When I went to see the village festival of Nishibaru Onaha with several people including the respected elder Itarashiki,1 I didn't notice that a group of men armed with bo (six foot wooden staff),2 were saying something behind my back. Suddenly they closed in and hit my hand with their bo. The bo bounced off and hit my groin. I squatted down and bore the pain. As soon as the pain was gone, I knocked down one of the attackers who was standing behind me. Then a riot broke out !

 

About seventy or eighty men with bo suddenly surrounded us and started to attack us. The people who came with me to the festival escaped right away. I had to fight all those enemies alone. Eventually, I jumped over a stone fence and hid among some bushes. Later, I luckily bumped into Shuri, who were holding lighted lanterns. They had come to look for me because they thought "Motobu must be dead after that riot." My parents were among them. I didn't want my parents to be worried about me, so I filled up both of my kimono sleeves with sand to eliminate all the wrinkles and tried to straighten them out after this brutal street fight. I told my parents, "Nothing happened, there was no riot." But there sure was and it was some riot!

 

1. Itarashiki Chōiku

2. The "Bo" in the story refers to a traditional long staff Bo used for dancing, not a weapon. Although in the story, the people used in as weapon in the riot.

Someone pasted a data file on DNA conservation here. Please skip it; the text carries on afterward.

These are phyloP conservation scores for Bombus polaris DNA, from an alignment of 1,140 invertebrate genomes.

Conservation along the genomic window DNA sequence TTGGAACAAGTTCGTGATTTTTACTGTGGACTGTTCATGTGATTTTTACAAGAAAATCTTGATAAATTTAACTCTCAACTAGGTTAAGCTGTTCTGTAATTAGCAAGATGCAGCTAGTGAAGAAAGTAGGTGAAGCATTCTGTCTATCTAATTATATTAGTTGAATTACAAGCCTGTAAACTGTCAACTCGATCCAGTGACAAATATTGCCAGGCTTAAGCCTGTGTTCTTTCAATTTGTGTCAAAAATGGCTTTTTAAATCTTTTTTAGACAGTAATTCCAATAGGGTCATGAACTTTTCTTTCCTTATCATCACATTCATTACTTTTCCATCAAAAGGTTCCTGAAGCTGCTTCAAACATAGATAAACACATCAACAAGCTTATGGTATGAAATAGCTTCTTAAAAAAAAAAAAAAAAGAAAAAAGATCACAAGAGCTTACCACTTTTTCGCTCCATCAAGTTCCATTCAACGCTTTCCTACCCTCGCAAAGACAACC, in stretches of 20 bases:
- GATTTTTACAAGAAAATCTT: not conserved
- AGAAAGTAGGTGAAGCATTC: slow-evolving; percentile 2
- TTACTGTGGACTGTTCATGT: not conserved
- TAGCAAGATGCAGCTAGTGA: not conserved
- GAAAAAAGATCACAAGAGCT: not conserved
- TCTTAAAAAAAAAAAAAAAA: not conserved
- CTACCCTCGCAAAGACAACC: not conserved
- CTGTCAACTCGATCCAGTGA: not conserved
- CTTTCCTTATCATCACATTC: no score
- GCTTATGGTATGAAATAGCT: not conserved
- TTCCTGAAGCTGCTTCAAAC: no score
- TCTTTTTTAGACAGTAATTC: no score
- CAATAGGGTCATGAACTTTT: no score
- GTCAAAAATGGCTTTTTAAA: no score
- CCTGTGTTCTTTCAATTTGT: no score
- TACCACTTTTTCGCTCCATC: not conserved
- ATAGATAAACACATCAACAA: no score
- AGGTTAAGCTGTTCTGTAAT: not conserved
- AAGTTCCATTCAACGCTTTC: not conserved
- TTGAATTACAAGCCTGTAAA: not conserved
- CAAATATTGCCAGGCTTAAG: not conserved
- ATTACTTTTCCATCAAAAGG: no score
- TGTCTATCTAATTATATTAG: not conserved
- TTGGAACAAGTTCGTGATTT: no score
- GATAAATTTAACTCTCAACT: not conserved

Episode When Choki Motobu Fought Against And Knocked Out A Foreign Boxer

John Kentel. Photo courtesy of Charles C. Goodin.
John Kentel. Photo courtesy of Charles C. Goodin.

I think it was around 1923 (Taisho 12).1 I went to watch a match with the foreign boxer John "somebody" in Kyoto. The boxer fought against a Judo stylist for the first match. This boxer fought very sluggishly. He looked like an amateur. I applied to challenge this boxer and bet money on the match. I was already over fifty years old at that time. I didn't have a chance to fight that day, so I went back there the next day. When I said (to the referee) that I would fight without groves, this boxer despised me, because he was much taller than me. And he treated me like a child, as he held my nose and twisted my cheek. I did not fight seriously during the first round and we took a break.

 

When I got up to fight the second round, I suddenly thought, "If I am defeated by such a foreign boxer, it will shame both karate and Okinawa. I want to beat this opponent." I determined to win the fight. As soon as the boxer came forward to attack with his full power, I hit his temple very hard with one punch in a rage. He collapsed right there. All the spectators got very excited, and with a thunderous round of applause, started to throw their floor cushions, cigarette holders, drawstring coin purses, and other things toward me.

 

It was such an exciting event, because such a big boxer (about 6 feet tall), and was knocked out by a karate technique.

 

Many newspaper articles stated that I hit the boxer with a flat (open) hand. However, I did not use the flat of my hand to hit him. I hit him with my fist, but the spectators thought my hand was flat since I hit him so fast; it was lightning fast.

 

The essence of karate is to move gently or casually, then immediately and explosively hit the enemy when the opportunity presents itself. This is karate jissen, actual fighting.

 

1. In the interview in Ryukyu shimpo, Choki Motobu Sensei’s best guess recollection was that his fight with the boxer took place in 1923 (Taisho 12). Conversely, the King magazine (1925 issue), stated that this famous event took place in November 1922 (Taisho 11).